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Multi-tenancy options

Multi-tenancy is a key part of building a SaaS product. You want to amortize your software investment across different paying customers. Customers should never be able to access any other customer’s data. And it is often the case that customers don’t want their data intermingled with other customers’ data, though that depends on the type of data and the customer needs.

By separating customers into tenants, you can achieve this data separation. There are a number of levels of multi-tenancy. In increasing order of isolation, they are:

  • no multi-tenancy. In this situation, all the customer data is co-mingled in the database. Any data that is unique to a customer is tied to that customer with an id.
  • logical multi-tenancy. Isolation is enforced in code and the database (every table has a ‘tenant id’ key, and you’re running joins). When you are using this type of isolation, you want to resolve the tenant as soon as possible. This is often done with a different hostname or path. You also want to ensure that any users accessing tenant data are part of the tenant. If you use this approach, mistakes in your code can be used to ‘escape’ the tenant limitation and read other customer’s data. However, one advantage of this approach is that you have operational simplicity: one version of the code to maintain and one version of the database. There may be support for this in your framework, or you may be rolling your own.
  • logical multi-tenancy supported by the database. Some databases support row level security isolation. In this scenario, each tenant has a different user, and the data isolation is enforced by the database. Your code is limited to looking up the correct user for a given tenant.
  • container level multi-tenancy. In this scenario, you run separate containers for each tenant. If you are using a solution like Kubernetes, you can run them in different namespaces to increase the isolation. The operational complexity increases (I did mention Kubernetes, did I not?) but it becomes far more difficult for an attacker to use the access of one tenant to get another tenant’s data. However, now you can have multiple versions of the codebase running. This can be a blessing and a curse, as it allows each client to control their version (if you enable it). This can increase support burden depending on the complexity of your application. You could also choose to run the latest code on every container, upgrading all containers every time a change is made to your software.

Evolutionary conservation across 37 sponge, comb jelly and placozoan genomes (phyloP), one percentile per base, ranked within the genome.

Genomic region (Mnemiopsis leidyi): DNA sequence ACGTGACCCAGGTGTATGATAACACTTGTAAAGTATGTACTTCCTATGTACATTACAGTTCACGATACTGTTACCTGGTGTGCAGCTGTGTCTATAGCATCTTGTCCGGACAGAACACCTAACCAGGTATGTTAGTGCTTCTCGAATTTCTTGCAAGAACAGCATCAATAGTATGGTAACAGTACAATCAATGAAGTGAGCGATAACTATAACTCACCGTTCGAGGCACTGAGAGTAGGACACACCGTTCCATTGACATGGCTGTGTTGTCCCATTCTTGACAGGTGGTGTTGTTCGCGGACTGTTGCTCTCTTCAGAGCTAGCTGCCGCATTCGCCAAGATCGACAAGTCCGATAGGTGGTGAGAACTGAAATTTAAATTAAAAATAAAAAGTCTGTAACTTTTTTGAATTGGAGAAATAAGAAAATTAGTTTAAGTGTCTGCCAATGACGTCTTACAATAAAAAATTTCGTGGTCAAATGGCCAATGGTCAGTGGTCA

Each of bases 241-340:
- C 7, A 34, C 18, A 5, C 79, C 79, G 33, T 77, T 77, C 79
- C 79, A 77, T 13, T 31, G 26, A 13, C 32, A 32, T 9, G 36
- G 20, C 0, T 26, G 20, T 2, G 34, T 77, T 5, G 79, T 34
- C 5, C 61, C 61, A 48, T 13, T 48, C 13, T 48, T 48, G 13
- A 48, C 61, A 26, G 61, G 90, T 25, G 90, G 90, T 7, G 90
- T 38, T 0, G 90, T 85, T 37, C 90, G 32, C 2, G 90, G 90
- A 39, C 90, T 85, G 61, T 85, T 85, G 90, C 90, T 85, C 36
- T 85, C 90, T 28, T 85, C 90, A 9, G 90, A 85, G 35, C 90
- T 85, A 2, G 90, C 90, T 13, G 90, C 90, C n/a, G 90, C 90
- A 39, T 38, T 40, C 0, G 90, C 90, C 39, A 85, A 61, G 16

• virtual machine multi-tenancy. Here you use different databases and virtual machines for each tenant. You can leverage common security defense-in-depth practices at the network level, using network access controls and firewalls. This physical isolation makes it even harder for an attacker to escape and view other tenants’ data. However, it increases your operational costs both in terms of complexity (are you going to force everyone to upgrade across the entire fleet?) and support (there may be configuration and/or code drift between the different VMs). If you pursue this, it behooves you to automate the creation of these virtual machines.
  • physical hardware isolation. With this choice, you actually run different hardware for each tenant, possibly in different data centers. This is the most secure, but the most operationally intensive. There are some options for API driven hardware setup, but the isolation, while a boon for security, makes updates and upgrades more difficult.

What is the best option for your SaaS solution? It depends on the security needs of your customers as well as your cost structure and your operational maturity. The higher the level of isolation, the harder it is to run and upgrade the various systems.

Books and other resources to level up as a software developer

A while ago there was an HN post asking for suggestions on [r]eading material on how to be a better software engineer.

Here’s my list based in part off a comment I made there.

First, books:

  • Secrets of Consulting by Gerald Weinberg because every problem is a people problem.
  • Refactoring by Martin Fowler et. al. discusses how and why to refactor, as well as providing a nomenclature for the process.
  • Code Complete by Steve McConnell is a bit dated (the last version I could find was from 2004) but a great overview of the entire software process, from requirements to maintenance.